Identity Manager Service

Purpose

The Identity Manager Service acts as the gatekeeper to the network. It is formed of two components:

  • Issuance: Responsible for issuing certificates to new nodes wanting to join the network.

  • Revocation: (Optional) Responsible for handling certificate revocation requests as well as hosting the CRL

    endpoints that are used by participants to check a certificate’s revocation status.

Running The Identity Manager Service

Once the Identity Manager has been configured, it can be run via the command:

java -jar identity-manager-<VERSION>.jar --config-file <CONFIG_FILE>

On success you should see a message similar to:

Network management web services started on localhost:1300 with [RegistrationWebService, CertificateRevocationWebService, MonitoringWebServer]

Configuration

The main elements that need to be configured for the Identity Manager are:

Note

See Identity Manager Configuration Parameters for a detailed explanation about each possible parameter.

Address

The address parameter must be included in the top level of the configuration and represents the host and port number that the Identity Service will bind to upon startup. The host can either be the IP address or the hostname of the machine that Identity Manager is running on. For example:

address = "<SERVER_IP/SERVER_HOST>:<PORT_NUMBER>"

Note

Depending on the configuration of your deployment the host may be different to the external IP/DNS name that other nodes will use to connect to the service. The service needs to be able to bind to this host and port. For example, in a cloud environment with the machine inside a “virtual network”, the host in the configuration may need to be the private IP address, whilst external nodes would use the machines external IP/DNS name to connect to Identity Manager.

Database

The Identity Manager service is backed by a SQL database which it uses to store information such as Certificate Signing Requests (CSRs) and (optionally) Certificate Revocation Requests (CRRs). The connection settings must be included within the database configuration block in the config file. The main options that should be included here are:

  • driverClassName - the DB driver class name (e.g com.microsoft.sqlserver.jdbc.SQLServerDriver for Microsoft SQL Server, org.postgresql.Driver for postgres)
  • jdbcDriver - the path to the appropriate JDBC driver jar (e.g path/to/mssql-jdbc-7.2.2.jre8.jar)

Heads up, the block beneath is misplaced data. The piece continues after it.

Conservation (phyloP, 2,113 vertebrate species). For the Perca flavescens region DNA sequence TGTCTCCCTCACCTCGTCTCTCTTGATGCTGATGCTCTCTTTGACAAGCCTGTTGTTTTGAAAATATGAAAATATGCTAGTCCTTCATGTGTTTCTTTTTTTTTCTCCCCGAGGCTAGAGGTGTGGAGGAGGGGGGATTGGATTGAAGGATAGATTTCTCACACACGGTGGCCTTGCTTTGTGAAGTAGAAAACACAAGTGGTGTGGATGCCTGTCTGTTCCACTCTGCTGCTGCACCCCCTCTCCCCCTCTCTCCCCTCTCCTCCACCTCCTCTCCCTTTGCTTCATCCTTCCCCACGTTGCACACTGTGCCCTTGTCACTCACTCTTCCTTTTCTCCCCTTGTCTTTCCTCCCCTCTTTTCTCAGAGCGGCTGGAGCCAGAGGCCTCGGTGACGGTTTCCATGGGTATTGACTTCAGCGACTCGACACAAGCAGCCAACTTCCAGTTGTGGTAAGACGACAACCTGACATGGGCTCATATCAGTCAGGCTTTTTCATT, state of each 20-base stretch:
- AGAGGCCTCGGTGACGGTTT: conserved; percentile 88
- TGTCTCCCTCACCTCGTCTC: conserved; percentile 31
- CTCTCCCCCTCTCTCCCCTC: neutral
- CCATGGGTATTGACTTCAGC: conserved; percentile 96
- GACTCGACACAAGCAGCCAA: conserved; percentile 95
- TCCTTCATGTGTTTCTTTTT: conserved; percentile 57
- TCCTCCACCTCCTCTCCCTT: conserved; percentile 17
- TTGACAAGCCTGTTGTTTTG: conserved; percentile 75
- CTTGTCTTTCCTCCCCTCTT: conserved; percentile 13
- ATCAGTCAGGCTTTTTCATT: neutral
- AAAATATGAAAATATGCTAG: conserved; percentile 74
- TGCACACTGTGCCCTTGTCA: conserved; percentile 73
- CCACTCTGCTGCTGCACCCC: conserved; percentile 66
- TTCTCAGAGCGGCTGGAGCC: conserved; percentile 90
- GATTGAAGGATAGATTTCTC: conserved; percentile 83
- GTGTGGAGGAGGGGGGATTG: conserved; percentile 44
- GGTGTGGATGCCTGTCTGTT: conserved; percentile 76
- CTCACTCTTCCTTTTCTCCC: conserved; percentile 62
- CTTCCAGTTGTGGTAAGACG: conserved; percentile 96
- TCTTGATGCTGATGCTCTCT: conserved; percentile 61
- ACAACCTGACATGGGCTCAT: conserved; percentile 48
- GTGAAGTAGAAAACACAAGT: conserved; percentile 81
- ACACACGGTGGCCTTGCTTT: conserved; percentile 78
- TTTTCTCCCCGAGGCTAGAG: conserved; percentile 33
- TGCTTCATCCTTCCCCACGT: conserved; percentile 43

• url - the connection string for the DB
  • user - the username for the DB
  • password - the password for the DB

Database Setup

The database can either be setup prior to running the Identity Manager service or, alternatively, it can be automatically prepared on startup via the built-in migrations. To enable the running of database migrations on startup the optional runMigration parameter within the database configuration should be set to true. Additionally, if the Identity Manager service is being run using the same DB instance as an accompanying Network Map service then the Identity Manager schema name must be specified via the schema parameter within the database configuration block:

database {
    ...
    runMigration = true
    schema = identity_manager
}

Note

Due to the way the migrations are defined, if the Identity Manager and Network Map services are using the same DB instance then they must use separate DB schemas. For more information regarding the supported databases along with the schema see CENM Databases.

Additional Properties

Additional database properties can be loaded by including an optional additionalProperties config block. In CENM 1.0 these are restricted to HikariCP configuration settings.

database {
    ...
    additionalProperties {
        connectionTimeout = 60000
        maxLifetime = 3200000
        poolName = "myPool123"
    }
}

Example

An example configuration for an Identity Manager service using a Microsoft SQL Server database, configured to run the migrations on startup is:

database {
    driverClassName = "com.microsoft.sqlserver.jdbc.SQLServerDriver"
    jdbcDriver = "path/to/mssql-<EXAMPLE_JDBC_DRIVER>.jar"
    url = "jdbc:sqlserver://<EXAMPLE_CONNECTION_STRING>"
    user = "example-user"
    password = "example-password"
    schema = "identity_manager"
    runMigration = true
    additionalProperties {
        connectionTimeout = 60000
        maxLifetime = 3200000
        poolName = "myPool123"
    }
}

Embedded shell (optional)

See Shell Configuration for more information on how to configure the shell.

Issuance Workflow

The Issuance workflow is one of two components within the Identity Manager. In order for a new node to join the network, it first needs a certificate that is signed by the Identity Manager. It acquires this by submitting a Certificate Signing Request (CSR) to the Identity Manager which is handled by the Issuance workflow. The workflow determines how the CSR gets approval as well as how the desired certificate is signed.

CSR Approval Mechanism

Before a certificate can be issued to a new node, its CSR first needs to be approved. The mechanism by which approval is granted can vary from a basic automatic approval approach to a more manual, production grade approach like JIRA integration. The approval mechanism is configured by specifying the plugin class responsible for handling CSR approvals within the Issuance workflow inside the Identity Manager’s config file. The CENM currently ships with two included plugins:

  1. Auto approval
  2. JIRA workflow

An approval mechanism must be specified.

Warning

Auto Approval will approve every request without any oversight or checking. This setup should only ever be used for testing scenarios

Auto Approval

Auto approval results in the Issuance workflow blindly approving every request it receives. This is useful for testing as it negates the need for an external approval process.

Warning

This should only be enabled in a test environment

This mechanism can be enabled by referencing the auto approval workflow plugin within the config file: